Basket-Weave Coil Jig

A mate in Queensland was discussing building a crystal set with his daughter to help introduce her to homebrew electronics. The discussion kicked off some thoughts and eventually modelling of crystal sets with Spice... The Q of the resonator being the major figure of merit I wanted to attack first, research into high-Q coils at MF brought up the old spider web and basket weave geometries to decrease distributed capacitance and the proximity effect. I had to try this in practice and see just how much of a difference it made.

To this end I built a quick jig for winding basket weave coils. The base is just a 5" square piece of MDF. I wrote a calculator to help construct the dowel spacings around the 100 mm diameter circle. This particular jig has just 7 pins (it must be an odd number), each 6 mm in diameter, which is a good fit to common soda straws - helpful for keeping the coil in shape after it has been removed from the jig.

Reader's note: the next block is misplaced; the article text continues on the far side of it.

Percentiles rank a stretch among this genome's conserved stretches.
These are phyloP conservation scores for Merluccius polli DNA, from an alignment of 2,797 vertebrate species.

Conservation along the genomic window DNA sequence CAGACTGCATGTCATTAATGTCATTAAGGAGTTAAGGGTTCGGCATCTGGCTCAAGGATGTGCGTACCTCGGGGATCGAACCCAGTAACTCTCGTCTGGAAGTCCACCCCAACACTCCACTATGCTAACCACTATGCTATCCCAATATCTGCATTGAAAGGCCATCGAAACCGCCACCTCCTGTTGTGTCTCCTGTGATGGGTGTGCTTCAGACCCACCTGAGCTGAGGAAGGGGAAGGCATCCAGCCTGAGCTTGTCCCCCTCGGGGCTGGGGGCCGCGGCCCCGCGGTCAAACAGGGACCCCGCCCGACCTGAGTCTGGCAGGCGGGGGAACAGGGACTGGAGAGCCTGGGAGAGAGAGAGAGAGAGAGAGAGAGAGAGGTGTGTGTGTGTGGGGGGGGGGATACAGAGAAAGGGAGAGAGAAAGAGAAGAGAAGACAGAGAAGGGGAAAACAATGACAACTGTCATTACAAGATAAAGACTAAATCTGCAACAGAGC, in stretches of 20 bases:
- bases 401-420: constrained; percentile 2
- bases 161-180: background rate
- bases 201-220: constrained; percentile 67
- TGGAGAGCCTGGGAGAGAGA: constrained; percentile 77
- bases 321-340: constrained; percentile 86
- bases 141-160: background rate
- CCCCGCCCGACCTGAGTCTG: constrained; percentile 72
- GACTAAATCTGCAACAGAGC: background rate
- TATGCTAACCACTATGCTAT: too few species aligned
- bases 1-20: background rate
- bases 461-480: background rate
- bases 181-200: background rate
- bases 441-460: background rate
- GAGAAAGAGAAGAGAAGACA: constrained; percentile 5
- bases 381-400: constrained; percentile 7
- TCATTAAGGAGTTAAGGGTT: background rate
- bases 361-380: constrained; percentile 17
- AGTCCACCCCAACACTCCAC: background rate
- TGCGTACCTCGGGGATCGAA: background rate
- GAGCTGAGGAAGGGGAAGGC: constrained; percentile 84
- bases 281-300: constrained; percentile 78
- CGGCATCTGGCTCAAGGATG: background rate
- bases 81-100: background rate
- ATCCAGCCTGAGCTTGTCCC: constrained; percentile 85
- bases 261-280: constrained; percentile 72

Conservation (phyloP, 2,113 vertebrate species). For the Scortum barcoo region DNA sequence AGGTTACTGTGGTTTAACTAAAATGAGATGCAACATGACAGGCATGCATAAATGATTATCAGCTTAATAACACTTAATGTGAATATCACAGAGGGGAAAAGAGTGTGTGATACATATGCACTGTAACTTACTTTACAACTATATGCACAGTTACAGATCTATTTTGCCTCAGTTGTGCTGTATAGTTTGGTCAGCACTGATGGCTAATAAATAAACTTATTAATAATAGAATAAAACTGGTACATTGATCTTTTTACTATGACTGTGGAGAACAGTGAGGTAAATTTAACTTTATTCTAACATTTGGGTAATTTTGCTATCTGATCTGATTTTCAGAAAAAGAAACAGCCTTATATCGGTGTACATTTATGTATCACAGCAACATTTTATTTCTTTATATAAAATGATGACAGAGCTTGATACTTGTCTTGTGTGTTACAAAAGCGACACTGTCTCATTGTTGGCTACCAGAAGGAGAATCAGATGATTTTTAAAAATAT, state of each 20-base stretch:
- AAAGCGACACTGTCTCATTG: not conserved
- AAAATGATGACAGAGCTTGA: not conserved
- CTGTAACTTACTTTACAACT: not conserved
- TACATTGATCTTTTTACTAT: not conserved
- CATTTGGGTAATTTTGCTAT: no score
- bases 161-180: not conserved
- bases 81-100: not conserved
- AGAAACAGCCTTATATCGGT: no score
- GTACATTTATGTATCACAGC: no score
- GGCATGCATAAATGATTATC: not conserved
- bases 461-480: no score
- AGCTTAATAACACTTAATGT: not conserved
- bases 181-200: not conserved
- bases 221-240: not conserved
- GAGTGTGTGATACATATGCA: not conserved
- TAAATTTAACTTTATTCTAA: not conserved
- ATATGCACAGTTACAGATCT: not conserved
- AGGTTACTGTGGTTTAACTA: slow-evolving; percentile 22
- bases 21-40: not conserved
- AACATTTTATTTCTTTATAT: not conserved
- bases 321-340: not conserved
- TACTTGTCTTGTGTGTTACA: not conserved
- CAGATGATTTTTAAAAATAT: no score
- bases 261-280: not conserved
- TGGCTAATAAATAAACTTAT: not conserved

Basket Weave Coil Winding Jig

The first coil was wound with 1 mm diameter multi-strand zip-cord from the junkbox. A length of about 8.5 metres, initially used as part of an antenna, it had been corroded at the ends and replaced. 27 turns were made with the available length, tied together with some cotton string. The inductance was measured at 55.8 uH with a distributed capacitance of 4.3 pF. Q at 2 MHz was 149 and at 1 MHz was 151. Not very good but considering the wire used this is to be expected.

First Try Basket Weave Coil

For comparison the other half of the same dipole was wound over the outside of the jig pins, giving an inductance of 62.1 uH and a distributed capacitance of 4.1 pF. The Qs where 165 at 2 MHz and 167 and 1 MHz. That didn't seem right at all, better Q and lower distributed capacitance. I'd clearly not taken enough care with the measurements or the corrosion of the wires had migrated unevenly and further into the cable than I had discarded.

"Close Wound" Comparison Under Test